“Ramadan kareem” or “A generous Ramadan” is one way Egyptians greet each other at the onset of the Muslim month of fasting. The traditional response is that God is more generous. With the birth of the new moon, Friday was declared the first day of the holy month. This year finds Egyptians exhausted by the turmoil they have been going through in their quest for change since Jan. 25, 2011. Fasting in the 40-degree Centigrade heat could be just one challenge too much this year. Traditionally a month generous in compassion, family bonding, and spirituality, Ramadan has been marked in Egypt and other Arabic-speaking countries with an abundance of Arabic soap operas to keep the fasting populace entertained. This year has topped the charts. More than 70 daily series started the marathon for viewers as early as the first wee hours of Friday.
Signs of even more generosity appear as thousands of tents are erected across the city to host as many people as possible for iftar every sunset. Over many years some of these free-for-all food tables have become landmarks in certain areas. The tradition might have started to feed the hungry and the needy, but it has recently developed into a way of sharing food and bonding in compassion with others, as many have begun to frequent them in Ramadan. This year like last year, such setups across Tahrir Square or around the center of downtown Cairo have become symbolic for the ongoing process of change or revolution. There is no doubt that at this point in time Egyptians are in dire need of bonding together, building trust and working hard to rebuild a deeply eroded social capital. The month might yet offer some opportunity for unity and inner peace for the faithful.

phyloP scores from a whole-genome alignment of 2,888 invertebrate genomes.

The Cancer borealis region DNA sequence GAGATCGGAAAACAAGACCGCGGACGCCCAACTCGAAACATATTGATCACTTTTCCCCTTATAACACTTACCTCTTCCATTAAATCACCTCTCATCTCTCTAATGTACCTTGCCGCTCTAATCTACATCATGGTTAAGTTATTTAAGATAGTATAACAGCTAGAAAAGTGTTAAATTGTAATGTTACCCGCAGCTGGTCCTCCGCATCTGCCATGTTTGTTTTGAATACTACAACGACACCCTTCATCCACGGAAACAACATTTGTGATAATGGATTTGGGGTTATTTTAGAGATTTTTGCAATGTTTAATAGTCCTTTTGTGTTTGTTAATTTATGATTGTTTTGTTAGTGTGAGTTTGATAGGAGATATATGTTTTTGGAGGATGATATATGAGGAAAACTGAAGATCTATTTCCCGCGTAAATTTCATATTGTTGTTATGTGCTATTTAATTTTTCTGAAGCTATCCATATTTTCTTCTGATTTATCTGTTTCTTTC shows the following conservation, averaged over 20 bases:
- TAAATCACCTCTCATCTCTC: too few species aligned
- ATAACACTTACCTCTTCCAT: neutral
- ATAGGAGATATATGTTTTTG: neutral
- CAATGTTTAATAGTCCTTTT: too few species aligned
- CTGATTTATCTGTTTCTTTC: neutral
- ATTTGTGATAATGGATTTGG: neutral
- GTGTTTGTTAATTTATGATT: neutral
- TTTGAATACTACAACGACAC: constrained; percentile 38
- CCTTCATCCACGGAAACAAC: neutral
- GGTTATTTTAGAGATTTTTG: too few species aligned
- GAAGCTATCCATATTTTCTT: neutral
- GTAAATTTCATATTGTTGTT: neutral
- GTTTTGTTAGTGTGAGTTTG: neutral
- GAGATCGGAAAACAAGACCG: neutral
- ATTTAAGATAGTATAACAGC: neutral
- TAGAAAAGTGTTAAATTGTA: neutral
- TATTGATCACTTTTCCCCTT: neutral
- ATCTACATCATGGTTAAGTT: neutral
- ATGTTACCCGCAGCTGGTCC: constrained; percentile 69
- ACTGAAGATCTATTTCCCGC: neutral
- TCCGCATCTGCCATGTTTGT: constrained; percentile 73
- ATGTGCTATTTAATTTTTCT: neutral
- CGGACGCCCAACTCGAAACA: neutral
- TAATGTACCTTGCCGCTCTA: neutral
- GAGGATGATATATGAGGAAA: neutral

It is, however, a very different Ramadan too. This year marks the first Ramadan with the first elected president after the revolution, and the first-ever elected president with a clear affiliation with political Islam. A long time Muslim Brotherhood member, he was the president of their political party “Freedom and Justice” when he ran and secured the post by a slim majority. In a token gesture, he has since resigned his party post and any leadership positions in the Brotherhood. Already in office for just a few days short of a month, Mr. Morsi has not yet delivered a Cabinet of ministers or his top executive, the prime minister. Instead, he has championed a generous dose of legal squabbling in yet another entertaining attempt to consolidate his power, by contesting a constitutional decree issued by his predecessor, the Supreme Council of the Armed Forces (SCAF). Attempts to reinstate the dismantled Parliament have also legally failed after some juggling. So far, the committee elected by the dissolved, unconstitutional Parliament is busily engaged in producing a draft constitution. Its legitimacy is also being contested in court. As it stands, not much has changed on the political scene, yet except maybe to feed the current polarization of the population.
This year Ramadan is expected to have a different flavor under this new presidency, as the first 100 days of Morsi’s rule continue to be under the watchful eye of some Egyptians. Many may continue to be entertained by their generous feed of soap operas, as the media shifts its focus temporarily. The holy month of Ramadan could prove to be a time of rest for the warriors.